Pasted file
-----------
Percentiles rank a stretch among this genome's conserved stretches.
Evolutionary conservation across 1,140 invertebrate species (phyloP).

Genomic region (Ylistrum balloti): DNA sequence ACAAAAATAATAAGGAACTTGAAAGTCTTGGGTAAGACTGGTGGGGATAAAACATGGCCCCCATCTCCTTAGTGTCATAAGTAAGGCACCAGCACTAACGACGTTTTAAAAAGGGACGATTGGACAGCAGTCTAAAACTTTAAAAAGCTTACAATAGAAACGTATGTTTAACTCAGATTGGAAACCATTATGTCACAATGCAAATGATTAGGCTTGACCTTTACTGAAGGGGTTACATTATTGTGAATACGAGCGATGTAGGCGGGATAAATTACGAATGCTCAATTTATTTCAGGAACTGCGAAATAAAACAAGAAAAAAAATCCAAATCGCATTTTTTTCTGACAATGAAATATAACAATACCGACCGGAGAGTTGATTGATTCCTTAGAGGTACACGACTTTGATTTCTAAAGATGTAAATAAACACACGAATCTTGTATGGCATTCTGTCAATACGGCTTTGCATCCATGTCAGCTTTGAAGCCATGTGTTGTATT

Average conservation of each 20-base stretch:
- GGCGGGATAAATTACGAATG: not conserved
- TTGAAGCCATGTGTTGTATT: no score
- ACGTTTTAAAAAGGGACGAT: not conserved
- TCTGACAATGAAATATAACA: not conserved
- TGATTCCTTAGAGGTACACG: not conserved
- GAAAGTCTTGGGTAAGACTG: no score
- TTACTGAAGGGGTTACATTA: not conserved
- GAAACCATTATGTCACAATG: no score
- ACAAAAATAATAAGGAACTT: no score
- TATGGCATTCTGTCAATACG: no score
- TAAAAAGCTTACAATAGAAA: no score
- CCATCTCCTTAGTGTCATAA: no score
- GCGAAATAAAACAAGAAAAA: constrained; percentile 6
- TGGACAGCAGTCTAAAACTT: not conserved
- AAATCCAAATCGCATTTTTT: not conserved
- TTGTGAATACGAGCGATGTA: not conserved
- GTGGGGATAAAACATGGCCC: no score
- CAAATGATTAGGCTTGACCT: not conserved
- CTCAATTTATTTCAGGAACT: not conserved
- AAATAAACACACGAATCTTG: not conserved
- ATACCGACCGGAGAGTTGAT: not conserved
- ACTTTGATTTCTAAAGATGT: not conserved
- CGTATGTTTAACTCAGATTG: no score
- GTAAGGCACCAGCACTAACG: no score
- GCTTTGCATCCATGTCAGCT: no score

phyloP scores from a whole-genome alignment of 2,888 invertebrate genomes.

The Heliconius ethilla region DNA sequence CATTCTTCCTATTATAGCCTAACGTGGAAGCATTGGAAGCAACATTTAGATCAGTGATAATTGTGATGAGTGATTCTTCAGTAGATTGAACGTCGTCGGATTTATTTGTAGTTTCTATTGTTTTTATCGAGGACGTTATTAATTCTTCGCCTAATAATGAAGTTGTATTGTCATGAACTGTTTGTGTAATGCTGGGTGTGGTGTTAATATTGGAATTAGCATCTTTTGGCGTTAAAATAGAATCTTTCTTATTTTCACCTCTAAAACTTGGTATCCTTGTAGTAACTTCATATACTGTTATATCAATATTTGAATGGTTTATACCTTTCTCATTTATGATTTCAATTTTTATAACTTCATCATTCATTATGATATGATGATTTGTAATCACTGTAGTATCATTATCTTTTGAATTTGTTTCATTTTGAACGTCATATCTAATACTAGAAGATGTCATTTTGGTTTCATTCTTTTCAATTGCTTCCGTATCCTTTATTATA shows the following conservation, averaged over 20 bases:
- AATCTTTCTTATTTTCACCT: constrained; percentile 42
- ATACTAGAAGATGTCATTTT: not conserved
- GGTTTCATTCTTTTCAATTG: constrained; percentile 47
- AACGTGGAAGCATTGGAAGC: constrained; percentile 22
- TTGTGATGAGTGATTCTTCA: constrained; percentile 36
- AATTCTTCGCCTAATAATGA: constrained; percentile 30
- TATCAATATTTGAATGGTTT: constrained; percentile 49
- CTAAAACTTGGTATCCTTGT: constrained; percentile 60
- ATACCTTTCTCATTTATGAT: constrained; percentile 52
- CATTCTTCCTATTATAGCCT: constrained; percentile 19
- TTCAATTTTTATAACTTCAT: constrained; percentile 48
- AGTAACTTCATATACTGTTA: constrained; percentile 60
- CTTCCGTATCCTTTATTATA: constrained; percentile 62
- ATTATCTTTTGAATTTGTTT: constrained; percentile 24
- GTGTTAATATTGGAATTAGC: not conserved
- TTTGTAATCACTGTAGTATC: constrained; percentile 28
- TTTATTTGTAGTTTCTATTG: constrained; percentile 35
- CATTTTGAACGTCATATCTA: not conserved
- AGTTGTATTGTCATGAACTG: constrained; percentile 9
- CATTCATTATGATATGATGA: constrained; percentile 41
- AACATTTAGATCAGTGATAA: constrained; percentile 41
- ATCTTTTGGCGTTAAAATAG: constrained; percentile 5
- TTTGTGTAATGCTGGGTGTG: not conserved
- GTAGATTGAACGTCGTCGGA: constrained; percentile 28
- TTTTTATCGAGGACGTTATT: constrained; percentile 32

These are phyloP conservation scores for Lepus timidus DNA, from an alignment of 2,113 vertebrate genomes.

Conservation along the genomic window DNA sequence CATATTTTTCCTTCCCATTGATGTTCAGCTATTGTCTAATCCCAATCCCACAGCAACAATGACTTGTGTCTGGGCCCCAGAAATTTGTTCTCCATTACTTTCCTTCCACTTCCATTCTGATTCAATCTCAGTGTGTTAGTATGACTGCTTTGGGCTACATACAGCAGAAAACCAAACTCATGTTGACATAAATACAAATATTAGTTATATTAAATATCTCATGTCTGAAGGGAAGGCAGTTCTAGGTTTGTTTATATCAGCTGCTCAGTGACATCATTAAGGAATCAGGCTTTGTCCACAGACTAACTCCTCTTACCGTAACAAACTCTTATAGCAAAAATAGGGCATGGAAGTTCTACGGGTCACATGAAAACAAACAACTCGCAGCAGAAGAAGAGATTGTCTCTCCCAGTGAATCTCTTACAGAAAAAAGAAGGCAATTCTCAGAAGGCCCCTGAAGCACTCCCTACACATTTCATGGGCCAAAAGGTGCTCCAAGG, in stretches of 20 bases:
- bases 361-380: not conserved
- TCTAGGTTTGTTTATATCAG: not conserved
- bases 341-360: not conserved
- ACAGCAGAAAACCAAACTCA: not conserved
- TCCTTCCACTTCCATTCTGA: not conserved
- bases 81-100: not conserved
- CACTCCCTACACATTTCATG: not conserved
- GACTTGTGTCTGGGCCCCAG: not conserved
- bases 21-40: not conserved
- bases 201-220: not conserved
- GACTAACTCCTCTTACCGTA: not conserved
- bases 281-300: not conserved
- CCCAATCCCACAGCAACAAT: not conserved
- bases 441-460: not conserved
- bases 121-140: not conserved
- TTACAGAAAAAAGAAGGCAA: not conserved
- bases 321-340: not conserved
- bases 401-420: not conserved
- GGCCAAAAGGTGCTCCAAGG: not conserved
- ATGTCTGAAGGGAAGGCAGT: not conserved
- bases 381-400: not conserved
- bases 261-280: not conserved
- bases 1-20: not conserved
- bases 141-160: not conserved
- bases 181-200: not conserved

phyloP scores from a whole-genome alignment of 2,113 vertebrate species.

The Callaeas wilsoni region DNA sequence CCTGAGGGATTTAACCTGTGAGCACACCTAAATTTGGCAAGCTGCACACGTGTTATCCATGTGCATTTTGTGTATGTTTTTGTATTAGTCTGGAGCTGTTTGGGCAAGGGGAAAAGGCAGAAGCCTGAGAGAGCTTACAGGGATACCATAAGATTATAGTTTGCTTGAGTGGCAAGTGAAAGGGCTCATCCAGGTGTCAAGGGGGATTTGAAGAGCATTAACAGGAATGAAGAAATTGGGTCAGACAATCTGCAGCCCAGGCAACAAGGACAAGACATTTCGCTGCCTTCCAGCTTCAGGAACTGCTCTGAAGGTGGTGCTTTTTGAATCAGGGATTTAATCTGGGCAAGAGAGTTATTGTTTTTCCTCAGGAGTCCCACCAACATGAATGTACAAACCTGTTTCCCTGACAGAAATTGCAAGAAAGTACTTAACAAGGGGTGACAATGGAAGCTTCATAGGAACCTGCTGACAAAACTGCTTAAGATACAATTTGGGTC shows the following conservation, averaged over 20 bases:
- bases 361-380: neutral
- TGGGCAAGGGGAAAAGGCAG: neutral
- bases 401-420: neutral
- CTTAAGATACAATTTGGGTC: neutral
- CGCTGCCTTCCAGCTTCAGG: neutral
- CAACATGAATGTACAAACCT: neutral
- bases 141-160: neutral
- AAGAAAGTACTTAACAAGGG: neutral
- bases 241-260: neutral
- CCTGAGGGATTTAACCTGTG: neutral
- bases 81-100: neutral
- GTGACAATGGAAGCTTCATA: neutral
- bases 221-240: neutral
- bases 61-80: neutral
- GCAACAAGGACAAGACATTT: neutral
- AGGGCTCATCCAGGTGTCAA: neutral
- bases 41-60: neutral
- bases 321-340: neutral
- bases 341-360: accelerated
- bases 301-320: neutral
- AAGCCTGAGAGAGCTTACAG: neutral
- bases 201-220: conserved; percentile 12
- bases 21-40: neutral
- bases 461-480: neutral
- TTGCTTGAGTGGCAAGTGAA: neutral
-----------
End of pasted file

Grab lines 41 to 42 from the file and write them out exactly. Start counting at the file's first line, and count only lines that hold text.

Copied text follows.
- CATTCTTCCTATTATAGCCT: constrained; percentile 19
- TTCAATTTTTATAACTTCAT: constrained; percentile 48